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Dolbert, Susan Clouse

Description

Susan (Clouse) Dolbert is a former ASU employee who at the time of this interview, was working at Rutgers University. Susan has a long history with ASU starting off as

Susan (Clouse) Dolbert is a former ASU employee who at the time of this interview, was working at Rutgers University. Susan has a long history with ASU starting off as a student for her undergraduate degree in Political Science/Latin American Studies. After graduation she went on to work in different positions within ASU, taking a brief break to work at Emory Riddle in Prescott. She returned to ASU and worked in Engineering before becoming the Director of Undergraduate Admissions. She completed her Masters degree in Communications with an emphasis on Organization Communications. She then went on to complete her PhD in Public Administration with an emphasis in Public Policy and Organizational Development. Her last position at ASU was as President and Director of the Alumni Association.

Susan left ASU to pursue a position as Head of Development at Mayo Clinic in Scottsdale. From there she became Head of Development at Fred Hutchinson Cancer Center in Seattle, WA and then on to lead Rutgers Bio-American Health Sciences. Even though she is no longer physically at ASU, her heart will always beat as a Sun Devil!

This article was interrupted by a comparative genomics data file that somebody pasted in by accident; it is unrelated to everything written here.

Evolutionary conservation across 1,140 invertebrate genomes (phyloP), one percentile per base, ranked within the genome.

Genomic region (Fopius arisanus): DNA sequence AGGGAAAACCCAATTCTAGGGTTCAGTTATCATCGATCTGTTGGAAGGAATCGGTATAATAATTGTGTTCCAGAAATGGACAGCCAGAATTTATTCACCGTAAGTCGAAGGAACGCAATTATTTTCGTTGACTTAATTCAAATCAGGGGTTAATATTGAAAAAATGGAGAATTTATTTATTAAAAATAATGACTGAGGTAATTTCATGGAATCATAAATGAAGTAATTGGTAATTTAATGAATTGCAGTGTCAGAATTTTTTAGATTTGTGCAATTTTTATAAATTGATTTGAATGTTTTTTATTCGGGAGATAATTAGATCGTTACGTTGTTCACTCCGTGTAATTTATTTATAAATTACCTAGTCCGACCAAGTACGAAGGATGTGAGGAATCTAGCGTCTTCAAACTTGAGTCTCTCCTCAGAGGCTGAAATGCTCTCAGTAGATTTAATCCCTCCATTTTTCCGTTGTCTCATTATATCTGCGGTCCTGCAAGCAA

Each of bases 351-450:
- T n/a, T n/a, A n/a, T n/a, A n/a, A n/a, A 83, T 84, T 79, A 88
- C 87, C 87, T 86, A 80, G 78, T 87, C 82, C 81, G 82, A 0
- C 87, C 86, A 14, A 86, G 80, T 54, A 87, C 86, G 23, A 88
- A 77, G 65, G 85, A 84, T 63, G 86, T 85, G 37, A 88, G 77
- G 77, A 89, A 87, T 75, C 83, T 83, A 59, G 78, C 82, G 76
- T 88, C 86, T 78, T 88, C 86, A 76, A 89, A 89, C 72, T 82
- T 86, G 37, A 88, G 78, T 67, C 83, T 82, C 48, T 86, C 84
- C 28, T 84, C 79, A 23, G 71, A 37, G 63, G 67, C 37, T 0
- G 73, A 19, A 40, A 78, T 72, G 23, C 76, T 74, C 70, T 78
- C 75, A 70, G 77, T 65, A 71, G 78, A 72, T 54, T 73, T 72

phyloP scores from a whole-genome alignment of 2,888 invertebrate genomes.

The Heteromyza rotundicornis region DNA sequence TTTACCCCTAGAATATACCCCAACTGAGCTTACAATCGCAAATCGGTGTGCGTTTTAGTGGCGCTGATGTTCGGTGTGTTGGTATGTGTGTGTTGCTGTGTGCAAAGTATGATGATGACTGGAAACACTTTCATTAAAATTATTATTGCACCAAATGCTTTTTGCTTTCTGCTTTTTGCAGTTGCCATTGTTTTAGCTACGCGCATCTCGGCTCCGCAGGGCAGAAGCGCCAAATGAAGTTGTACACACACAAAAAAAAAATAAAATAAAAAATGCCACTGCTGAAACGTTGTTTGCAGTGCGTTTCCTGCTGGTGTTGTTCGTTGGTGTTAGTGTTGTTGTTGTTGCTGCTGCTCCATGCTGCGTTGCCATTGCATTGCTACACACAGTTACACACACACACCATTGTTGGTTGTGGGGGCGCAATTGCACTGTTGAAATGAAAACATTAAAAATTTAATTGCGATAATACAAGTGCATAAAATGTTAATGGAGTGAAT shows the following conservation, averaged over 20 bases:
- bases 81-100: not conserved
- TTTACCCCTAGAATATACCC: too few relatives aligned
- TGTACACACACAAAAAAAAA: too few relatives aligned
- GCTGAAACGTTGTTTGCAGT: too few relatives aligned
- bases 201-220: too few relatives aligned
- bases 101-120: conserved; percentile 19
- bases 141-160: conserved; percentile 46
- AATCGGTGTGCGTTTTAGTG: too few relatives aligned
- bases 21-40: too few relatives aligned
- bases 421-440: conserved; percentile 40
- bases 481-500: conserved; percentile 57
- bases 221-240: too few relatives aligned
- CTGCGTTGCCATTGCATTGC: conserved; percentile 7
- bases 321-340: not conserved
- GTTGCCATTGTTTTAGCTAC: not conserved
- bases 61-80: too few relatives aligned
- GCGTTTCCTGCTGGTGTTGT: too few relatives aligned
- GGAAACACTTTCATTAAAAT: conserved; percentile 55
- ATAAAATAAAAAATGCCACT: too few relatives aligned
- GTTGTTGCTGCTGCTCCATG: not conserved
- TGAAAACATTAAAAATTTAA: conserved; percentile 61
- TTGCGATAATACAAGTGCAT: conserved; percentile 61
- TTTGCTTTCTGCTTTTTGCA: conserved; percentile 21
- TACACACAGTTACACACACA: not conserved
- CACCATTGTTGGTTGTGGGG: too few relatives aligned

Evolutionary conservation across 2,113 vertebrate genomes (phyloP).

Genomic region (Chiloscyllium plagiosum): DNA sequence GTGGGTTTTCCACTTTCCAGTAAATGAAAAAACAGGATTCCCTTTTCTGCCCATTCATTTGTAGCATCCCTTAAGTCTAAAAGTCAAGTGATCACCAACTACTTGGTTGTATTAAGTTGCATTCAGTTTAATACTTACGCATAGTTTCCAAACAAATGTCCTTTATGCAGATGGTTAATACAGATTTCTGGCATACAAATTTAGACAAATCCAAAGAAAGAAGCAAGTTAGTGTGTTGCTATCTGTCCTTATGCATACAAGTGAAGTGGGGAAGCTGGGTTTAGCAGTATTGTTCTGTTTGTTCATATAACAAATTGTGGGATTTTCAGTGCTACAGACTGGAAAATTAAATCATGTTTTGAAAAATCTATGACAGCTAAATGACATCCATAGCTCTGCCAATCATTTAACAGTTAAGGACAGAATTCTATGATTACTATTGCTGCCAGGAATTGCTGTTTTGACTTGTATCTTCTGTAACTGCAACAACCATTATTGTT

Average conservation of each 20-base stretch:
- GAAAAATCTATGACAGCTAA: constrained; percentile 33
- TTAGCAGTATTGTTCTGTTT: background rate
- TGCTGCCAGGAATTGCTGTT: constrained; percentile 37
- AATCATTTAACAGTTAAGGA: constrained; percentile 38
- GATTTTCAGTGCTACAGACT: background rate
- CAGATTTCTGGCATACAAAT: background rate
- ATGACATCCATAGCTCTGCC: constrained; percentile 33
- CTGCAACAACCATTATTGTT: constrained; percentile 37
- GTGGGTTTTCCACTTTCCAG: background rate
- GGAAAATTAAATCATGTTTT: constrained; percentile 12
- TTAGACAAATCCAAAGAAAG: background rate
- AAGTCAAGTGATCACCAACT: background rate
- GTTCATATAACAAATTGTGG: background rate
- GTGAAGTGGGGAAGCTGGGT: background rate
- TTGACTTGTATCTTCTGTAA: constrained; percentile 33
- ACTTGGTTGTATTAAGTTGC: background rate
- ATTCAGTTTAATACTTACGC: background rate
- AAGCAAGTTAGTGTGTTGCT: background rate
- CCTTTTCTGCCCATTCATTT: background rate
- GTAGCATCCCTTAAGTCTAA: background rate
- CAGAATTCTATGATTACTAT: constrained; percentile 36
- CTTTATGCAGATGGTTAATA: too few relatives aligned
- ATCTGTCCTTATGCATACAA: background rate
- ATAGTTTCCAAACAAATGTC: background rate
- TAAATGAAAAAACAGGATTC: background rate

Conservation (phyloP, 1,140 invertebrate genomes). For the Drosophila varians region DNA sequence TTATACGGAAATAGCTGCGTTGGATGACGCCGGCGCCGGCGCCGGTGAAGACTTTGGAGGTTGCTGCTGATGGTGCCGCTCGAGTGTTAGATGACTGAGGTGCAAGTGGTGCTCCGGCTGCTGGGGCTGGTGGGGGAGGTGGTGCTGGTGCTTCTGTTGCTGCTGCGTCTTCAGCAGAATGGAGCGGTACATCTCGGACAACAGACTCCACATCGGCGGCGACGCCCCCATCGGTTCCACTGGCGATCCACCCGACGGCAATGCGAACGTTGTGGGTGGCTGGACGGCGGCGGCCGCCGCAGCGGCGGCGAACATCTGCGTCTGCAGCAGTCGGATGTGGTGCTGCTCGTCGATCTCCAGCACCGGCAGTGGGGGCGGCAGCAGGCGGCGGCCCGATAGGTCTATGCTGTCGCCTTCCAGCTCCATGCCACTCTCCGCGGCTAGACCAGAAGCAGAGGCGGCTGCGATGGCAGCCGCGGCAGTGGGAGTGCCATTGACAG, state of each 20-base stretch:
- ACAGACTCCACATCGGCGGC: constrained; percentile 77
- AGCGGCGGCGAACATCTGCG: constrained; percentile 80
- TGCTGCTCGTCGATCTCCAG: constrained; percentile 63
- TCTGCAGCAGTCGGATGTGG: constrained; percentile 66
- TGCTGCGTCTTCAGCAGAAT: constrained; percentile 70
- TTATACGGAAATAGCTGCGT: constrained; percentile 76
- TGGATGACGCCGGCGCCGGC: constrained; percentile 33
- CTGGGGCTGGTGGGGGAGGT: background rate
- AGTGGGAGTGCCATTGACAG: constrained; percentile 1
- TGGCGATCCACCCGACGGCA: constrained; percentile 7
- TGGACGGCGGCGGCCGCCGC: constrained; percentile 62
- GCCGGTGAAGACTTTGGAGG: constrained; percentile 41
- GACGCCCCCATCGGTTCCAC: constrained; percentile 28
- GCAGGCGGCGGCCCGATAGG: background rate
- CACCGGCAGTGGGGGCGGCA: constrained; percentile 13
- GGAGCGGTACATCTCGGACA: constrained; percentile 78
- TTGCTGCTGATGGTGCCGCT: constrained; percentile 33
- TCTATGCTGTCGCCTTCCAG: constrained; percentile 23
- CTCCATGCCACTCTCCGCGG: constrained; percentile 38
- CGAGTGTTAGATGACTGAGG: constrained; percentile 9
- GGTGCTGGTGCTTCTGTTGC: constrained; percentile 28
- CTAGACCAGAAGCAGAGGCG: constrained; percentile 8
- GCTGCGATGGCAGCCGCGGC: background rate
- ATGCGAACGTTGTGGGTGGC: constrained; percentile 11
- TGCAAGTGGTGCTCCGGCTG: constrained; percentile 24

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Date Created
  • 2015-05-29

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Presenting ASU's ethos: Old Main as a seat of argument

Description

Scholarship on the rhetoric of place and space provides ample precedent for the study of structures as rhetorical texts; real and imagined places which convey meaning or memory, particularly monuments,

Scholarship on the rhetoric of place and space provides ample precedent for the study of structures as rhetorical texts; real and imagined places which convey meaning or memory, particularly monuments, memorials, and museums have been extensively studied, but loci of identity and history in institutions of higher education are under- examined. The following analysis of Arizona State University's Old Main building seeks to fill a gap in the study of place and space. As an entity which produces its own powerful discourses, Arizona State University expresses its historicity and institutional goals through varied and numerous media, but Old Main is one of the most critical, for the structure acts as an ethical proof in ASU's argument for its character, endurance, and worth. This examination addresses how ASU's ethos is articulated through the experiences of Old Main's past and current users, the instructional historical texts and artifacts displayed in the structure, the way that the building is mediated by ASU discourses, and the agency of the edifice itself. This work endeavors to answer Henri Lefebvre's call to improve widespread understanding of spaces as texts and their dialogue with users, and builds on the work of Carol Blair, Richard P. Dober, Diane Favro, and Bruno Latour, as well as that of Henri Lefebvre. To provide full context, this analysis integrates scholarship from the disciplines of campus planning, architecture, classical rhetoric, and the rhetoric of place and space.

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Created

Date Created
  • 2014